[Histonet] RE: paraformaldehyde crystals v Prills

David A. Wright dw18 <@t> uchicago.edu
Tue Jan 17 16:15:08 CST 2006

In reply to:
Histonet Digest, Vol 26, Issue 19 Message: 2

Hello All

It may not help Carl in the UK (I see you are at King's
College, London)  but we have tried various suppliers'
paraformaldehyde and much prefer Fisher Scientific's own brand
(T353-500) precisely because it is a fine prill - particulate
enough not to blow away easily but fine enough to dissolve

In my experience though, no suppliers' paraformaldehyde ever
disssolves completely (there is always a fine haze,presumably
of high MW polymer) in a timescale that I find acceptable.  It
will settle out, so if you are happy to decant/pipet off the
clear supernatant the next day, that may be ok, but I use it
for brain perfusions and worry about clogged capillaries.  I
always vacuum filter it through a Buechner Funnel but this is
time consuming and takes a lot of filters unless you want to
watch your formaldehyde de-gas down the vacuum line.  So for
this reason alone (avoiding filtration) it is probably a very
  good idea to follow John Kiernan's formalin suggestion,
especially if you only need a small amount.

This, however raises the question of why you are repeatedly
making small amounts if you don't like messing with the
powder.  Contrary to rumo[u]r, buffered paraformaldehyde keeps
very well (as Dr Kiernan has pointed out - see the archives);
 I have often used it after several months in the cold and
found the fixation to be excellent. Just check the pH first.

A second point is that, from the variations in the protocol he
tried, I'm not sure that Carl understands the desirability of
using NaOH in the prep.  The paraformaldehyde polymer
hydrolyses faster at basic than neutral pH.  If a small amount
of alkali is added simultaneously with or after the PBS
tablet, the pH will not be basic enough to have this effect. 
The NaOH must be added first and the PBS only added once the
PFA is in solution.  I prefer to use dibasic sodium or
potassium phosphate as this directly gives a basic solution
(pH 10-11) in which the PFA dissolves easily (15-20 min at ca.
50°C) and then I neutralize with phosphoric acid once the
solution clears.

I hope this helps
David A. Wright. Ph.D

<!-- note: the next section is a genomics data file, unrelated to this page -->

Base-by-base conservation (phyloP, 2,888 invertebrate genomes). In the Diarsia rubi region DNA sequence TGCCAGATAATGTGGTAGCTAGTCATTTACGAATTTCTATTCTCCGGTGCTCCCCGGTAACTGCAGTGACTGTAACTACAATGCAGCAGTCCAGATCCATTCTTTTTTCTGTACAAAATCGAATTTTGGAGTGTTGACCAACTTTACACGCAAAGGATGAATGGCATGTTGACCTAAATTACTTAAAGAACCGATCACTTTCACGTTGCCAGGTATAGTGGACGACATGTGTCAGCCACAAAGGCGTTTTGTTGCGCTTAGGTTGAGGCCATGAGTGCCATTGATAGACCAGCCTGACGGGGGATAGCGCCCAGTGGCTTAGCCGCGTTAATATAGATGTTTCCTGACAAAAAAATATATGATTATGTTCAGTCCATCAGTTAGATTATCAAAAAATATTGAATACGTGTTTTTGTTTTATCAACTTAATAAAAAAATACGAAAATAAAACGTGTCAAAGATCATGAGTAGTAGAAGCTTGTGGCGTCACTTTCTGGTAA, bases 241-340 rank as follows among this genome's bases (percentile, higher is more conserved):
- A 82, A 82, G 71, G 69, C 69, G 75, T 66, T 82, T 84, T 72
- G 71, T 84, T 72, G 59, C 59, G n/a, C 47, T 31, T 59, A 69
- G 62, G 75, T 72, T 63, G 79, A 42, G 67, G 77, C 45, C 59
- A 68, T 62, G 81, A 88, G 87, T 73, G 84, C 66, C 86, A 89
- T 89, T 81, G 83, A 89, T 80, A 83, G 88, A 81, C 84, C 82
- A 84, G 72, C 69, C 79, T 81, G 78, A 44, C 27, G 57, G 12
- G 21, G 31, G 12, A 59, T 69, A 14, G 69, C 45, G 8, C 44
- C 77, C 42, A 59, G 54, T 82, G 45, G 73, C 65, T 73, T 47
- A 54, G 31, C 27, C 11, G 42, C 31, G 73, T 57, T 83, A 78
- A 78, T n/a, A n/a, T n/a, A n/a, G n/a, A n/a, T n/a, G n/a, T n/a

The University of Chicago/Neurosurgery
Date: Tue, 17 Jan 2006 12:55:20 -0500
From: "John A. Kiernan" <jkiernan <@t> uwo.ca>
Subject: Re: [Histonet] paraformaldehyde crystals v Prills
To: Carl Hobbs <carl.hobbs <@t> kcl.ac.uk>
Cc: histonet <@t> lists.utsouthwestern.edu
Message-ID: <43CD2F88.7CA05654 <@t> uwo.ca>
Content-Type: text/plain; charset=us-ascii

Carl Hobbs wrote:
Many of our Groups use paraformaldehyde crystals ( Sigma
P6148) to make up their solution of formalin. Works very well;
4g + 1tab PBS + 6microlitre 10MNaOH.....stir overnight.
Dissolved completely:pH7.2  I am trying to get away from using
this paraformaldehyde: it is very light and prone to spread
around the fume hood when it's weighed out.

     So, I bought PRILLS from Sigma:Problem is, they just do
not dissolve completely, unless I preboil the water.( heating
to 60C is not hot enough to dissolve the Prills.  I have tried
all combinations of the formulation above( eg: no NaOH,
dissolving PBS tablet before adding paraformaldehyde). I want
the procedure with the least risk; boiling may be a higher
risk than the spread of powder.
NB: I cannot turn down/off the fume hoods, for the weighing of
the crystals( which behave more like a very fine powder),
hence my desire to use the heavier Prills.

Be grateful for any insights.

You can avoid the fine powder and insolubility
problems by making your fixative from formalin
rather than paraformaldehyde. 

A good mixture, shown to be OK even for electron
microscopy, is that of Carson FL, Martin JH & Lynn
JA 1973, Am. J. Clin. Path. 59:365-373. Its
composition is:
Formalin 100 ml
Water 900 ml
Monobasic sodium phosphate, monohydrate 18.6 g
Sodium hydroxide 4.2 g
The pH is 7.2-7.4 and the solution can be kept for
several months.

As always, don't rely on the accuracy of this or
any other email! Consult the original paper before
making and using the fixative.
John A. Kiernan
Department of Anatomy and Cell Biology
The University of Western Ontario
London,   Canada   N6A 5C1


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